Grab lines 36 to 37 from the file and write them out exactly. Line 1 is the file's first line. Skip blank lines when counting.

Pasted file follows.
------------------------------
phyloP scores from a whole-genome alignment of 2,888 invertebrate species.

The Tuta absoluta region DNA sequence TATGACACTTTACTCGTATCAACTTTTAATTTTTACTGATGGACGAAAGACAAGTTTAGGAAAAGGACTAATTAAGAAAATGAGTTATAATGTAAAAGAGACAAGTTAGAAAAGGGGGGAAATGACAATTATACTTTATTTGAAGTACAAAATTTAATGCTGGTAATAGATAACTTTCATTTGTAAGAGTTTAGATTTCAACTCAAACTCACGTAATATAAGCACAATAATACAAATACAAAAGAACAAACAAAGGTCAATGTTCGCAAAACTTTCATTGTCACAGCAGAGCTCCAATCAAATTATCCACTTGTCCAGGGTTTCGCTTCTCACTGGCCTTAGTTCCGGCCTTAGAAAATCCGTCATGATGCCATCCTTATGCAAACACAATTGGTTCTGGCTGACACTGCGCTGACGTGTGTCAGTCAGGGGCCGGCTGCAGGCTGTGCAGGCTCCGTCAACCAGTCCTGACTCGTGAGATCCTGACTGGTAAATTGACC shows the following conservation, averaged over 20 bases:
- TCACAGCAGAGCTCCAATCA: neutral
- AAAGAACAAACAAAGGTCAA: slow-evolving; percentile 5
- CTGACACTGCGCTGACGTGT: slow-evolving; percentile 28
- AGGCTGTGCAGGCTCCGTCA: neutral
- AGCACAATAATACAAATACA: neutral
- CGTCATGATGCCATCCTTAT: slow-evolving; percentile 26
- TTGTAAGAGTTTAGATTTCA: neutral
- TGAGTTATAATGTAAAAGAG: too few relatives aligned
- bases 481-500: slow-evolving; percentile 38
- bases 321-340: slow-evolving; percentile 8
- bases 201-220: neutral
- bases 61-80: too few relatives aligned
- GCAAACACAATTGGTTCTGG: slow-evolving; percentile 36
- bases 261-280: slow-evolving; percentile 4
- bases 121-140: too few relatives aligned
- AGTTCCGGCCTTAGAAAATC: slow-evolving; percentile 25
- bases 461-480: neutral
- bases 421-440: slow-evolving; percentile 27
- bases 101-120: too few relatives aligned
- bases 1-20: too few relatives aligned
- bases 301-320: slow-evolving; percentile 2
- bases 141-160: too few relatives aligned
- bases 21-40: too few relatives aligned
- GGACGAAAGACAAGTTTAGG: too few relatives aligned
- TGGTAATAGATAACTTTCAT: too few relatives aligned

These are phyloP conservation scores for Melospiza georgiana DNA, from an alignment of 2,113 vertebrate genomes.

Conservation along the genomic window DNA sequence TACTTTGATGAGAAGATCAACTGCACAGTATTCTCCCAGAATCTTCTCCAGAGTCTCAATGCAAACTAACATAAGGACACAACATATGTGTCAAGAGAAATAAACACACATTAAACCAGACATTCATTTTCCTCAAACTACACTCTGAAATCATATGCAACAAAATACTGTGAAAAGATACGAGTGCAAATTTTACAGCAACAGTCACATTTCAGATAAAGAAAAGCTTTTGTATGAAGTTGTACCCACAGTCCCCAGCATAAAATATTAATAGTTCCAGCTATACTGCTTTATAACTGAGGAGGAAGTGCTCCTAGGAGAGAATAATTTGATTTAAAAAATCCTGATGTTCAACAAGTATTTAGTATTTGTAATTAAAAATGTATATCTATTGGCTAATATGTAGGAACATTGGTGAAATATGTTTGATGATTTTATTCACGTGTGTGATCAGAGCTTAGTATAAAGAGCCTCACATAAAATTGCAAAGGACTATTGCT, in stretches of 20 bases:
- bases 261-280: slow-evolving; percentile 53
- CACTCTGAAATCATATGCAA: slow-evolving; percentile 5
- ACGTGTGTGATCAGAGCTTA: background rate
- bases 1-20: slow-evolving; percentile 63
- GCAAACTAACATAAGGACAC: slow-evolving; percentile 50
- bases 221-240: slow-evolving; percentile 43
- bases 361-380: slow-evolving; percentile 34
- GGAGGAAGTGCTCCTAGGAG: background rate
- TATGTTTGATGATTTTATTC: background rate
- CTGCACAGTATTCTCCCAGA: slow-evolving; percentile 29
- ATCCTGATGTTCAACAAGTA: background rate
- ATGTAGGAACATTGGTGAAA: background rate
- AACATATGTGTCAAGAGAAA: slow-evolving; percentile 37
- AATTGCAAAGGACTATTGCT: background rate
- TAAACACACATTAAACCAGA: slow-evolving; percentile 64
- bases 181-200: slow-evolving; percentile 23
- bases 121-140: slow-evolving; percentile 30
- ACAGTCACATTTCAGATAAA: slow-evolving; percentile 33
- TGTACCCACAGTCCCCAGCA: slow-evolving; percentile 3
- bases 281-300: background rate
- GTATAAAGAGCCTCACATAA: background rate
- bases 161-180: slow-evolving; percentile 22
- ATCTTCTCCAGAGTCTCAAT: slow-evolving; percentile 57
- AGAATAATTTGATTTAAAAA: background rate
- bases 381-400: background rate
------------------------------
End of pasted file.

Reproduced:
- bases 361-380: slow-evolving; percentile 34
- GGAGGAAGTGCTCCTAGGAG: background rate